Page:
Small groups at NCC are becoming more popular. It’s a bit anecdotal, but it seems that this spring a lot of our groups filled up very quickly, leaving me scrambling to find places to help people connect.
Generally what happens is a group gets to 17 or so people and the leader realizes they can’t really fit any more people than that in their living room, much less actually lead them, so they e-mail me and tell me that they have to close their group. They just can’t take any more people, I’ll need to send them somewhere else. Hopefully there is somewhere else to send them…
When groups don’t close, they’ll reach 20, 25, even 40 people, and most often one of two things happens: the group multiplies… or it shrinks.
The ideal small group size is probably somewhere in the eight to fourteen range. Once you get too much bigger than that people begin to feel disconnected, and the leader is stretched too thin. People don’t tend to stick around
So, problem solved you say? The group started at 20 but people drifted away and it’s a manageable 12. Great!
Or maybe not so much. I guess it would be great if everyone who left got connected somewhere else, either in a small group or just an informal Christ-centered community, but I’m not so sure that’s what actually happens.
I think it probably goes something more like this:
Jenny moves to town and looks for a church. She finds National Community Church and decides to stick around. In January they start talking about small groups, saying that they’re a great way to get involved, grow in your faith, and develop friendships, not superficial ones either. They’re saying you can have real community in these small group things.
So Jenny picks up a copy of the Group Directory and browses through. She emails James who leads a study on Ephesians. Hmm, that one’s full. How about this women’s group led by Jane. Oh, that one’s full too. Okay, there’s a book discussion group that Mary leads. “There’s space in your group? Great! I’ll be there Wednesday at 7.”
Jenny picks up a copy of Francis Chan’s Crazy Love at Barnes and Noble and reads the introduction before coming to the group. She shows up a few minutes early and waits outside, not wanting to seem too eager.
She heads inside just a couple of minutes after 7, and there are already half a dozen people chatting. She introduces herself, and everyone seems nice. It looks like they’ve known each other for a while, but they seem genuinely glad she came.
A minute later Tom walks in, and then Tracy comes after him. Jack and Carol and their kids Tommy and Sarah show up. And then Jim, or was it Tim? And Jim or Tim’s wife can’t make it tonight, but she’ll be here next week.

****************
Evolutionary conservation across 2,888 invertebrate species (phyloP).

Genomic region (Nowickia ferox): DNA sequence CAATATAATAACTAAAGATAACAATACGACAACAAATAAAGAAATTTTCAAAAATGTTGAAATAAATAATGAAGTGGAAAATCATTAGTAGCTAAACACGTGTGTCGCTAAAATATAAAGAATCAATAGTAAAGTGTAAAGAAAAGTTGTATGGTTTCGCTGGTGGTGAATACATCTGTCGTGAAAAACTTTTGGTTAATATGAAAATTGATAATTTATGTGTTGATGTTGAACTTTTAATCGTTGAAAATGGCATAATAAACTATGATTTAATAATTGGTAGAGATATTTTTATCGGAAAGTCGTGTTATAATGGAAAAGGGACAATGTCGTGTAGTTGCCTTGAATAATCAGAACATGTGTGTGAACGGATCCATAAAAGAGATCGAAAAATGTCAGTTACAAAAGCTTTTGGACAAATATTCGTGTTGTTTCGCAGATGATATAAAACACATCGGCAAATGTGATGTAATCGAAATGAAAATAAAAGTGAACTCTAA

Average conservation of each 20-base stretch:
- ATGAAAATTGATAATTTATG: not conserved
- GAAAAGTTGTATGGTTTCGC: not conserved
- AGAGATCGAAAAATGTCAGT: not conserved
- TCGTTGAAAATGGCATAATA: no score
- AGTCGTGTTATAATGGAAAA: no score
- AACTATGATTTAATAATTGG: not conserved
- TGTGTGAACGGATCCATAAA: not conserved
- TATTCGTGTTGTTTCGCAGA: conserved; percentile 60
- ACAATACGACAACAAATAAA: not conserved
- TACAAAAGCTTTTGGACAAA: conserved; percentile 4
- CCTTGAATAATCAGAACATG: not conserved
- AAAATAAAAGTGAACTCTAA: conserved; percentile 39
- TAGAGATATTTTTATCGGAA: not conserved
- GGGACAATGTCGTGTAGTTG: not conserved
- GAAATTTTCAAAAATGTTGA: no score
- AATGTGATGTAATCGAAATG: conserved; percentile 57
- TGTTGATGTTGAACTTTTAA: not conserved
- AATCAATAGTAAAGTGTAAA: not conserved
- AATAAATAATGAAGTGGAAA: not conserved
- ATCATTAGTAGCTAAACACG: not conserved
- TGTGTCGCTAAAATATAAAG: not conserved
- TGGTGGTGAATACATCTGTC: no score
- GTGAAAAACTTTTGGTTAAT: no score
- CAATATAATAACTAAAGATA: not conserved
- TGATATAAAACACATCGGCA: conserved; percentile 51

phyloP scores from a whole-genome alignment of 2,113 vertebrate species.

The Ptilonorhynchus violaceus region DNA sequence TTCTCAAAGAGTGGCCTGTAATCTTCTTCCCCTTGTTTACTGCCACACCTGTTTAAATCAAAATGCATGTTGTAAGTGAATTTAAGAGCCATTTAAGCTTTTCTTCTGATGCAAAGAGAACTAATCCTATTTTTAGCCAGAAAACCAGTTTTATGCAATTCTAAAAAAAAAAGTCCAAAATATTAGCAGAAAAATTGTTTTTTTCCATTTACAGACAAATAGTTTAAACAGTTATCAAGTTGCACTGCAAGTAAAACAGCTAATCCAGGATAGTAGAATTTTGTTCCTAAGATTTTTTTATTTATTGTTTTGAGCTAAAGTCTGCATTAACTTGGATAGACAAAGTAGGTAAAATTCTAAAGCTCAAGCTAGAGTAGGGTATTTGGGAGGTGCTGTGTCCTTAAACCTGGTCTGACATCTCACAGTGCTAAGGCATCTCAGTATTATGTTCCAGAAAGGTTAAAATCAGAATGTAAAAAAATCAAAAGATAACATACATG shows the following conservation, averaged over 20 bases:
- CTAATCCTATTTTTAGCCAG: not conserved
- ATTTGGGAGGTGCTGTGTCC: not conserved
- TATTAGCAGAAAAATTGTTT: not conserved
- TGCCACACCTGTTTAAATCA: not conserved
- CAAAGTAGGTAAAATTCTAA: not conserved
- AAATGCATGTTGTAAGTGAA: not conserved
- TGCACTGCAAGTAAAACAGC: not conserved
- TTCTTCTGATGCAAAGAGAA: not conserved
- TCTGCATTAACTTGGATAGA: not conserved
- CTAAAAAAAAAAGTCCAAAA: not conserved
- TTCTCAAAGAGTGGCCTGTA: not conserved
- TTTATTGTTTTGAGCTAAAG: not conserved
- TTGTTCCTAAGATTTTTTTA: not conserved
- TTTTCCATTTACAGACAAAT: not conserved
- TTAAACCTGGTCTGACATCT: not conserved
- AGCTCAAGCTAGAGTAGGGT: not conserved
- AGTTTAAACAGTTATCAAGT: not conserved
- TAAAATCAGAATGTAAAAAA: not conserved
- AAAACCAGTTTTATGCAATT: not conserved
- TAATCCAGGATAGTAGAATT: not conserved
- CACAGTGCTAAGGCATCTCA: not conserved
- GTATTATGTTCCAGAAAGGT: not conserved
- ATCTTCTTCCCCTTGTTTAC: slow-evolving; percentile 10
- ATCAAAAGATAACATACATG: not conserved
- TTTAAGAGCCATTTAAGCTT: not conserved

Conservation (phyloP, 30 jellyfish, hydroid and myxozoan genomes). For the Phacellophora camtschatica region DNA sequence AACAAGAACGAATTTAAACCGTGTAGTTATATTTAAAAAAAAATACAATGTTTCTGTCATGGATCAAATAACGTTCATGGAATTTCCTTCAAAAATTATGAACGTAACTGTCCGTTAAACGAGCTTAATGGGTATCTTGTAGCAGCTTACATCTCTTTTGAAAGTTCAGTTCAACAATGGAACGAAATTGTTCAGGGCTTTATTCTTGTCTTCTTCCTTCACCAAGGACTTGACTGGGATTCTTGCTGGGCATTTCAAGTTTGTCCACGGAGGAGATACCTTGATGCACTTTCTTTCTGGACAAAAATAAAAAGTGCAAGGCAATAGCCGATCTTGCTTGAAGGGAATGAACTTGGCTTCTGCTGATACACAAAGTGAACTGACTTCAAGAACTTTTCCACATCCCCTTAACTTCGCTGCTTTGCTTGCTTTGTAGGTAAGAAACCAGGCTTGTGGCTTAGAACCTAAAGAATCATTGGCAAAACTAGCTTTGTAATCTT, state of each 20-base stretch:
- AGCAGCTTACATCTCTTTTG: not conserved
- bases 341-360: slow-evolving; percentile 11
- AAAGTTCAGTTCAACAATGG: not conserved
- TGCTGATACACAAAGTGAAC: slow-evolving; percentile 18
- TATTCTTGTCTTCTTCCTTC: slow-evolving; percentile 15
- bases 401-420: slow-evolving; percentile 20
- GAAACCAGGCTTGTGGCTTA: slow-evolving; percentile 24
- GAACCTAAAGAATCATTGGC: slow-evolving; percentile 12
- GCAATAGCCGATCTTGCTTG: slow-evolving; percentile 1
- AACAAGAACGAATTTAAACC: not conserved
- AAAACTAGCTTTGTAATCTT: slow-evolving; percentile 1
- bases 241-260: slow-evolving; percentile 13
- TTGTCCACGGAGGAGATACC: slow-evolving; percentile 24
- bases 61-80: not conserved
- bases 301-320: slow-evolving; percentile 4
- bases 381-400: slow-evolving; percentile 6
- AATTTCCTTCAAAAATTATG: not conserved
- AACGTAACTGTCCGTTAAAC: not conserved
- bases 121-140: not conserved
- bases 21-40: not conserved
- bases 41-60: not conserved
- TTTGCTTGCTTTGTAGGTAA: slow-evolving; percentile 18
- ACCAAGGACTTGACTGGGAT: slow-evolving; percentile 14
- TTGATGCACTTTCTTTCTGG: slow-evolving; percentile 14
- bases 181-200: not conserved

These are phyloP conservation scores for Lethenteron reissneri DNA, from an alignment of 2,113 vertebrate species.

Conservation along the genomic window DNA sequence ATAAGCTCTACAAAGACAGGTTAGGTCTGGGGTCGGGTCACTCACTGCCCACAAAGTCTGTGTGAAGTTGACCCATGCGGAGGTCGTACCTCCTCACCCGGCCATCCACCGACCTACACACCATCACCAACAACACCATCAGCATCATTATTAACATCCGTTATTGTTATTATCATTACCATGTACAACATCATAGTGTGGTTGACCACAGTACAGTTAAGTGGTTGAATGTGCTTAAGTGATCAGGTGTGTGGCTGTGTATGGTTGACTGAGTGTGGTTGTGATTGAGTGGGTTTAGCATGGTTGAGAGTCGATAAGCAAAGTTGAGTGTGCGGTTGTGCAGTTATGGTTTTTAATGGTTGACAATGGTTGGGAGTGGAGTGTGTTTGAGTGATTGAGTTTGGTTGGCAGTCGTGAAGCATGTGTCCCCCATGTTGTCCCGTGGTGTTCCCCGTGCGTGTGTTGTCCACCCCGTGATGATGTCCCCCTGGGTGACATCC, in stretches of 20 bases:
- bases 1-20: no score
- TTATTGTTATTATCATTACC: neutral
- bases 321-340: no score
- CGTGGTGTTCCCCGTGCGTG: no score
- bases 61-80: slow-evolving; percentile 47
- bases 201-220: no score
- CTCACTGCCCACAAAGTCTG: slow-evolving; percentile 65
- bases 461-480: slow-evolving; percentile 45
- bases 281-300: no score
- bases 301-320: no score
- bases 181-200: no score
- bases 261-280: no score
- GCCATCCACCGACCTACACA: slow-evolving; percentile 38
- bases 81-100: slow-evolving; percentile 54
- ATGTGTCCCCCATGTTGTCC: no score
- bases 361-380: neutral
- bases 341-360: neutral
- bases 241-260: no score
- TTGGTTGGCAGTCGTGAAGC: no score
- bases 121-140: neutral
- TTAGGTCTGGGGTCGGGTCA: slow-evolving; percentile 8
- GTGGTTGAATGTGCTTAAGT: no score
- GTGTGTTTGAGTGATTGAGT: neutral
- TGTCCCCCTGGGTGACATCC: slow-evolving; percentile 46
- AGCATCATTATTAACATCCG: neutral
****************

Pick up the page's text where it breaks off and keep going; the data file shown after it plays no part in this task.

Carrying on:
And then a few more people show up who she doesn’t quite get the chance to meet, but it seems like some of them are new. Jenny is glad she arrived early so at least she could meet people in smaller groups and not walk in to so many total strangers.
It’s time for group to begin so everyone gathers in the living room. It’s a bit tight. Some people are sitting on the floor, one’s on the arm of the couch. Poor Jim/Tim can’t seem to get the host’s black lab to stop licking his face.
Everyone goes around the room and says their name and where they grew up and their favorite color of M&M, which just confuses Jenny.
Mary begins to ask questions about the book, but Jenny has trouble hearing her on the other side of the room. Jack says something about how God’s love is universal, but Tracy says that she believes in limited atonement. Another girl chimes in. What was her name again. Shoot.
Once the discussion time is over, Mary asks if anyone has any prayer requests. Someone mentions that their uncle is sick. Mary says she’s trying to close on a new house… maybe this one will fit all of these people.
After the group people hang around for a few minutes. Jenny doesn’t really end up talking to anyone, but she overhears Mary and another long-time member discussing how the group is always big at the beginning of a semester but dies down after a few weeks. New people just don’t seem to stick around.
Jenny decides to come back a couple more times but doesn’t really feel like she’s getting to know anyone. It seems like some people have those deep relationships she heard about in church, but she doesn’t seem to be finding them. Ah well, Modern Family is on Wednesday nights, and that’s a pretty funny show. Might as well stay in.
It’s just a story. I made it up, but I think it’s an all too common experience. So what else can be done? How can we help people get connected and stay connected. How can we help them develop those meaningful relationships that we talk about in sermons? Well, stay tuned, more on that later.